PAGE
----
The Illinois Senate approved legislation Jan. 13 aimed at improving social equity in the state’s cannabis licensing process, according to a Chicago Sun-Times report.

The bill would establish two systems for the state’s lottery for dispensary licenses—tiered and qualified—in order to issue 75 retail licenses that have been held up in legal disputes since regulators announced in September that only 21 social equity applicants would be included in the lottery.

The legislation approved by the Senate Wednesday would also create a new lottery for 75 additional dispensary licenses, the Chicago Sun-Times reported, which would be available to applicants in the first round who received high scores but did not qualify for the initial lottery to win one of the first 75 licenses.

RELATED: Illinois Lawmakers to Create 75 New Cannabis Retail Licenses

The bill now heads to the Illinois House for consideration.

Boulder, Colorado, Jan. 14, 2021 (GLOBE NEWSWIRE) -- PRESS RELEASE -- Surna Inc. announced today that it recently signed a sales contract valued at $3.2 million.

The project in Arizona is for an approximately 53,000-square-foot facility. Surna is under contract to provide custom air handlers, heat recovery chillers and its StrataAir vertical racking air flow system for the cultivation, processing, drying and office spaces (the mechanical engineering design was done by Surna through a previous contract in October). Surna will also provide its SentryIQ environmental controls, and system start-up.

Tony McDonald, CEO, commented: “For the second time in six months, Surna is announcing its largest-ever single contract with this latest contract being nearly 15% larger than the previous record. Over the last several years Surna has invested heavily in technology R&D as well as in our engineering capabilities. The result has been an expanding portfolio of product and system offerings and enhanced engineering sophistication. With Surna’s expanded array of technology offerings, our engineering and sales teams were able to present several options to the client, giving them the opportunity to compare and contrast design approaches and choose the solution best tailored to their particular goals, budget and cultivation methods.”

Virginia Gov. Ralph Northam proposed an adult-use cannabis legalization bill Jan. 13, according to The Virginian-Pilot.

The legislation, which is co-sponsored by Sens. Louise Lucas (D-Portsmouth) and Adam Ebbin (D-Alexandria), would allow sales to launch Jan. 1, 2023, and calls for the licensing of cultivators, processors, distributors/wholesalers, retailers and testing labs, the news outlet reported.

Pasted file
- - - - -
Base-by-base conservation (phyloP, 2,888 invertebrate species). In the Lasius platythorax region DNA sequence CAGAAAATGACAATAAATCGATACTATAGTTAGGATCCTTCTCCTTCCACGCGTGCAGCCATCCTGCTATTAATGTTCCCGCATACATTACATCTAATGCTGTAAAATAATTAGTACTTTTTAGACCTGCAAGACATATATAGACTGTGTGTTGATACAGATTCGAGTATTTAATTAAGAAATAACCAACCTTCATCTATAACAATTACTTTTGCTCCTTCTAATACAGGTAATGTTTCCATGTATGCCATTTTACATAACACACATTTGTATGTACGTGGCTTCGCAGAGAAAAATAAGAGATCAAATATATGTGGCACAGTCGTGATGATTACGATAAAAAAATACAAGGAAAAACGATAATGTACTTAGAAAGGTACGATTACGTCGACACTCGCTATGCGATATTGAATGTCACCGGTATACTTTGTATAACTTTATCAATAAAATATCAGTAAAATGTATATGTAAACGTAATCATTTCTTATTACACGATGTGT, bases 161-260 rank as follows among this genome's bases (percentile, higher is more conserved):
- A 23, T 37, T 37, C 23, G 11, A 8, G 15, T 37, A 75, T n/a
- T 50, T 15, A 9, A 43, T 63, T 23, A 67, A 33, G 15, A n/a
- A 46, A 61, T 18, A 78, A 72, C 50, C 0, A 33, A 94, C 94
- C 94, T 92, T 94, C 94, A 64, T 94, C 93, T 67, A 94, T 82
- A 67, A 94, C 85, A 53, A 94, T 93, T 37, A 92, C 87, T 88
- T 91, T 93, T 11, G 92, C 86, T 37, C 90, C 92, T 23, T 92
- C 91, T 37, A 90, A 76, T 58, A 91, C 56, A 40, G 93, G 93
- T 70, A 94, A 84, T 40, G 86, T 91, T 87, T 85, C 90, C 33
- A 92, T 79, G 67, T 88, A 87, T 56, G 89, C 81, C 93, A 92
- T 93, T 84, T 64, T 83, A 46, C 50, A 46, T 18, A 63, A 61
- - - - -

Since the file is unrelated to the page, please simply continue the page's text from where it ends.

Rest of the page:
The bill imposes a possession limit of one ounce, and levies a 21% tax on adult-use cannabis sales, according to The Virginian-Pilot. Municipalities would be allowed to impose an additional 3% tax on dispensaries, the news outlet reported.

A portion of the tax revenue generated from an adult-use cannabis market will be directed to pre-kindergarten access for at-risk children, according to The Virginian-Pilot, as well as substance abuse prevention efforts in schools.

The legislation also includes provisions to automatically expunge past cannabis-related misdemeanor offenses, the news outlet reported, as well as a system for petition-based expungements for felonies.

Throughout the coronavirus pandemic, Michigan saw a significant increase in adult-use cannabis sales, according to a new report from Headset.

Michigan legalized adult-use cannabis in 2018 and had its first sale on Dec. 1, 2019. Although the state legalized recreational cannabis nearly two years ago, sales have yet to launch in the state’s most populous city, Detroit. 

Despite the pandemic and Detroit sales not yet launched, the data report from Headset, a company that provides leading insights into cannabis consumer trends, disclosed that adult-use cannabis sales in Michigan increased by 482% between January and December 2020, topping $500 million in sales.

Within eight months of the state’s first adult-use sale, Michigan’s medical and adult-use markets brought in $595 million combined, surpassing the Nevada market last year, which legalized recreational sales in January 2017.

The report revealed that traditional flower accounted for the majority of recreational sales at 47.8%, followed by vape pens at 20.6% and edibles at 14.9%.

Medical cannabis also saw a consistent increase in sales throughout the year. That market led cannabis sales in the state between January and June 2020; however, recreational sales took over the market in the second half of the year, exceeding medical by $5 million in July.